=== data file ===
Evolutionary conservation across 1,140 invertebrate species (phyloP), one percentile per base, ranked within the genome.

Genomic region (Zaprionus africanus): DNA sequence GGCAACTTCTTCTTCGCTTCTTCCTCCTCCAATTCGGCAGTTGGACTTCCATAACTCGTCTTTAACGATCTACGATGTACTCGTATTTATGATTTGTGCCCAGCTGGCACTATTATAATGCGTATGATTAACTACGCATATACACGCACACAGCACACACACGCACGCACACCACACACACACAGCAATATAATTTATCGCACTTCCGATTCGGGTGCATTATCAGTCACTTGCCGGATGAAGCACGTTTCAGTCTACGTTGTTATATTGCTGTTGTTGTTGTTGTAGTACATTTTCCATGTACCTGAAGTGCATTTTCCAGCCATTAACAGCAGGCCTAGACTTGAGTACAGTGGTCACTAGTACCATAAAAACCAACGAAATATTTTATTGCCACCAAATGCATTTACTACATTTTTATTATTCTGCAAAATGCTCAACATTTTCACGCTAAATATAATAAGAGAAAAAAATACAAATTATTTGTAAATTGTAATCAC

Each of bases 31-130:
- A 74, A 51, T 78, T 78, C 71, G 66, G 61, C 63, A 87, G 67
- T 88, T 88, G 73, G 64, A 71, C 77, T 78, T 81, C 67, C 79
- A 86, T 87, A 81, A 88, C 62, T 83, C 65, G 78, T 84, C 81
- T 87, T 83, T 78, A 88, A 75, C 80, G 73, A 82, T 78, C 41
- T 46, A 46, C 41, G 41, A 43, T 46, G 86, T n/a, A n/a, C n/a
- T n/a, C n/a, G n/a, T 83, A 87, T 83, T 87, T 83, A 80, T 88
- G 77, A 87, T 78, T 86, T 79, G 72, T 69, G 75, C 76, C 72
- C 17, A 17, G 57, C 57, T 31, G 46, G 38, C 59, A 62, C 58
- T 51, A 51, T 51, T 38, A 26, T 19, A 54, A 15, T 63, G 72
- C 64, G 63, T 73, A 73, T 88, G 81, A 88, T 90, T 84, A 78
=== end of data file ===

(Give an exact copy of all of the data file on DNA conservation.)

Evolutionary conservation across 1,140 invertebrate species (phyloP), one percentile per base, ranked within the genome.

Genomic region (Zaprionus africanus): DNA sequence GGCAACTTCTTCTTCGCTTCTTCCTCCTCCAATTCGGCAGTTGGACTTCCATAACTCGTCTTTAACGATCTACGATGTACTCGTATTTATGATTTGTGCCCAGCTGGCACTATTATAATGCGTATGATTAACTACGCATATACACGCACACAGCACACACACGCACGCACACCACACACACACAGCAATATAATTTATCGCACTTCCGATTCGGGTGCATTATCAGTCACTTGCCGGATGAAGCACGTTTCAGTCTACGTTGTTATATTGCTGTTGTTGTTGTTGTAGTACATTTTCCATGTACCTGAAGTGCATTTTCCAGCCATTAACAGCAGGCCTAGACTTGAGTACAGTGGTCACTAGTACCATAAAAACCAACGAAATATTTTATTGCCACCAAATGCATTTACTACATTTTTATTATTCTGCAAAATGCTCAACATTTTCACGCTAAATATAATAAGAGAAAAAAATACAAATTATTTGTAAATTGTAATCAC

Each of bases 31-130:
- A 74, A 51, T 78, T 78, C 71, G 66, G 61, C 63, A 87, G 67
- T 88, T 88, G 73, G 64, A 71, C 77, T 78, T 81, C 67, C 79
- A 86, T 87, A 81, A 88, C 62, T 83, C 65, G 78, T 84, C 81
- T 87, T 83, T 78, A 88, A 75, C 80, G 73, A 82, T 78, C 41
- T 46, A 46, C 41, G 41, A 43, T 46, G 86, T n/a, A n/a, C n/a
- T n/a, C n/a, G n/a, T 83, A 87, T 83, T 87, T 83, A 80, T 88
- G 77, A 87, T 78, T 86, T 79, G 72, T 69, G 75, C 76, C 72
- C 17, A 17, G 57, C 57, T 31, G 46, G 38, C 59, A 62, C 58
- T 51, A 51, T 51, T 38, A 26, T 19, A 54, A 15, T 63, G 72
- C 64, G 63, T 73, A 73, T 88, G 81, A 88, T 90, T 84, A 78